Today the Church celebrates the Feast of the Conversion of St. Paul the Apostle. It is an event which we associate with the expression “knocked off your high horse.” It is an association cemented in our consciousness by the great Italian artist, Caravaggio who created the masterpiece, The Conversion on the Way to Damascus.
The scene is stripped of all distractions – with only a horse, groom and the fallen Paul present – and Caravaggio creates a mysteriously darkened background in order to focus attention on Paul’s moment of encounter with the Risen Lord.
Paul – actually, Saul – lies in a dramatic pose in the foreground of the picture, almost intruding into the viewer’s space. His arms are outstretched in shock. He has just seen a vision of Christ and has been blinded by a celestial light. The divine nature of his experience is evidenced by Saint Paul’s closed eyes, stiff arms and his continued illumination from heaven.
Meantime, Paul’s sword and cloak are tangible reminders of his former identity as Saul the persecutor of Christians. The cloak echoes the swaddling clothes of the baby Jesus, and – along with the horse and Paul’s helpless condition – confirms that we are witnessing a spiritual rebirth.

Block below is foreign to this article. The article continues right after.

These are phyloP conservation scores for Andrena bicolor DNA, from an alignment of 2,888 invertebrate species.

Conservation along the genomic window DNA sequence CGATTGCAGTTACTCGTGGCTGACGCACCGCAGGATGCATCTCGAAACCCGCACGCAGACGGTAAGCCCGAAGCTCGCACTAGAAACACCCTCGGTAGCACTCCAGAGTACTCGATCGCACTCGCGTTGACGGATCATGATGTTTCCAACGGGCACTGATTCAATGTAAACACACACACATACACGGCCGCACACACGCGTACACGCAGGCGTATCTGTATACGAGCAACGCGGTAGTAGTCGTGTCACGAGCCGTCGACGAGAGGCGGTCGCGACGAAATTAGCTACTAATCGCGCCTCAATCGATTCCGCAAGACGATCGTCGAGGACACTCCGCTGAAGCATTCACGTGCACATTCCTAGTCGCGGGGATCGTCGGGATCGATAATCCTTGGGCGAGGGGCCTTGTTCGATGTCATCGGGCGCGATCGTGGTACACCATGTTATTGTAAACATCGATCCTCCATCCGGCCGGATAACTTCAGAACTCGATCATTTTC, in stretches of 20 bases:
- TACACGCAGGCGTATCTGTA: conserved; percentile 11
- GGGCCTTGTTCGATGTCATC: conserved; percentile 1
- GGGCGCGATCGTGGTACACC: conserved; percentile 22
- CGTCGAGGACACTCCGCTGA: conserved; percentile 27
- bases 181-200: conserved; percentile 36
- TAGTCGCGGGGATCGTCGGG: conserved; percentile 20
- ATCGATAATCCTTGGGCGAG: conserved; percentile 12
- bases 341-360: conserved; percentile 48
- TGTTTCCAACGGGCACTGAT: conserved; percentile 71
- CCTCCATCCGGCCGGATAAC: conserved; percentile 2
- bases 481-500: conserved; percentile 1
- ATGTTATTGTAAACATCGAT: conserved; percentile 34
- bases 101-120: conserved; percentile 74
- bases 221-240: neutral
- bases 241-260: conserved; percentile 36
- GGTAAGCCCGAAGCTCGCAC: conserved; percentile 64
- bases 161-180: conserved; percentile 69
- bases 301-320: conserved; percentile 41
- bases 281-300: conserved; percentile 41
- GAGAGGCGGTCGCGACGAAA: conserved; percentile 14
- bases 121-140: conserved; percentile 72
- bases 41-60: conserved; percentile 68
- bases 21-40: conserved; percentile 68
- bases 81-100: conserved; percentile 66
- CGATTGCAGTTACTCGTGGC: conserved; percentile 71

Curiously, neither the groom nor horse seem to notice Paul’s spiritual awakening. The main contribution of the horse, which occupies more of the picture than anything else, is to contribute a sense of tension with its upturned hoof poised in mid-air as if about to strike the newly converted Paul, while the groom concentrates on holding the reins to prevent the horse trampling him.
In the Pauline epistles, the description of the conversion experience is brief and given in. First Corinthians and Galatians. In the Acts of the Apostle the account is told three times. It is first recounted in Acts chapters 9, then chapters 22, and 26.
It was a profound experience. And so, he immediately returned to Jerusalem…. right? Actually, no. Paul left Jerusalem as an observant Second Temple Jew. His experience of the risen Christ, the conversion, and the associated understanding of the significance of the resurrection of the crucified Jesus, caused him to rethink from the ground up everything he had ever believed in, from his own identity to his understanding of Second Temple Judaism and who God really was. …and he took three years to reflect on how he was called to change his life. After three years he went to Jerusalem.
Saul left Jerusalem, doing what he thought he was supposed to do, going with the flow. And then Damascus – and he took time to reflect on what it all meant.
You left the warmth of your home this morning, doing what you thought you were supposed to do, going with the flow of your life. Maybe tomorrow you will head toward your own Damascus. May Damascus is in the rear view. Damascus or no, we are all called to the on-going deep conversion of faith that led Saul to become Paul.
Today you are Jack or Jill. Tomorrow…be ready.
Image credit: Conversion on the Way to Damascus, Caravaggio, Cerasi Chapel-Santa Maria del Popolo | Public Domain